The Last Picture Show, a 1966 semi-autobiographical coming-of-age novel by Larry McMurtry, follows the lives and sexual mishaps of three early-1950s teenagers as they complete high school and prepare for adulthood. The story unfolds in the fictional West Texas town of Thalia, a stand-in for the real-life Archer City, which the author once described as “a mess” he’d hate violently if he didn’t love it so much. By turns touching and ribald (in Greek mythology, Thalia is the muse of comedy), the book is a meditation on endings: of love, adolescence, innocence, the cowboy ethos, and the golden age of movies and movie houses.
As the novel begins, two of the three teens, Sonny and Duane, are roommates, co-captains of the perennially bad high school football team, and co-owners of an old Chevy pickup they share for dating purposes. Duane’s major preoccupation is sex, in particular with the third protagonist, his rich and narcissistic girlfriend, Jacy, a tease of epic proportions. Sonny, meanwhile, begins an affair with Ruth, the wife of the emotionally stifled high-school football coach, who’s neglected her for so long she compares herself to a refrigerator that’s never been defrosted.
Life has disillusioned nearly all the adults in Thalia. Expecting the same for the next generation, they neither set a good example nor provide meaningful guidance. Adults and teens alike use sex to relieve their boredom and to soothe the pain of their loneliness. Lois, Jacy’s mother, steps out on her husband with a local oilman, who later seduces Jacy just because he can. What little moral fiber the town has left disintegrates after the death of Sam the Lion, a stalwart ex-rancher and ex-oilman (and Lois’s true love) who owns Thalia’s two social centers, the pool hall and the movie house. Within a year of his death the theater presents its last show.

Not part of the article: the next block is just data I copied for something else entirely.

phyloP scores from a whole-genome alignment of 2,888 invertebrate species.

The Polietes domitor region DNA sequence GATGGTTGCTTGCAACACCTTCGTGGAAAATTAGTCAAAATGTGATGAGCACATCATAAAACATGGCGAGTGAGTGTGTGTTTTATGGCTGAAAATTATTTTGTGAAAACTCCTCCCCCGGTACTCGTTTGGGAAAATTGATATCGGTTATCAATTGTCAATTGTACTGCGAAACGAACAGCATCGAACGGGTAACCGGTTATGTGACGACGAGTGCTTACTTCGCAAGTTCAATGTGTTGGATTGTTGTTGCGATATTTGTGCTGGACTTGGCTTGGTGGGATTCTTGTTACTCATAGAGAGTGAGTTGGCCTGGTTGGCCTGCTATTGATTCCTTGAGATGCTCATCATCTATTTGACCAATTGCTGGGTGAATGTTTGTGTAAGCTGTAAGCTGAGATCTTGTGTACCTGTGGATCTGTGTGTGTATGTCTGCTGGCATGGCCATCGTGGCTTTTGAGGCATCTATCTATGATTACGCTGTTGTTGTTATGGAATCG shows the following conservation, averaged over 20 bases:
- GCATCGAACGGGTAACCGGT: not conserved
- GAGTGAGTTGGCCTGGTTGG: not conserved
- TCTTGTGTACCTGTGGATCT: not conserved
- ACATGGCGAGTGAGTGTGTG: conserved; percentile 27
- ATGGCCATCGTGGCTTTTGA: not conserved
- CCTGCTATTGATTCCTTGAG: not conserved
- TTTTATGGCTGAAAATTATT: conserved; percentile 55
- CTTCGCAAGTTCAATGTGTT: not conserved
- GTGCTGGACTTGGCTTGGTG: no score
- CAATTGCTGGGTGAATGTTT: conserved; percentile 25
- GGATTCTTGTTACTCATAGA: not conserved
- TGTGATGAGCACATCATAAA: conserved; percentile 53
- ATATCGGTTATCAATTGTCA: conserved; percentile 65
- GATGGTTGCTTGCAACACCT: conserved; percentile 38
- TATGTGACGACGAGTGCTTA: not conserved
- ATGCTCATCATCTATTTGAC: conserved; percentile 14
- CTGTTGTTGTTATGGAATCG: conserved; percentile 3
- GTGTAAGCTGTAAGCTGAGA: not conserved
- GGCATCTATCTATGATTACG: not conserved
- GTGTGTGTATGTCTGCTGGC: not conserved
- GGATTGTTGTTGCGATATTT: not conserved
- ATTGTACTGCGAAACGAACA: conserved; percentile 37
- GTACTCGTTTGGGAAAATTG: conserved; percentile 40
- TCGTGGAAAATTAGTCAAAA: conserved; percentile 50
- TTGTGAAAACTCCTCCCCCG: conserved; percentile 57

The characters in The Last Picture Show appear in four more novels that track Duane’s life. McMurtry, who’s written more than 40 books total, co-wrote the screenplay for the successful, and largely faithful, 1971 film adaptation of The Last Picture Show with its director, Peter Bogdanovich, and later won an Oscar for co-writing the screenplay for the film Brokeback Mountain (2005). McMurtry now spends much of his time in Archer City, where he runs a famous used bookstore and the closed movie house has been revived.Read More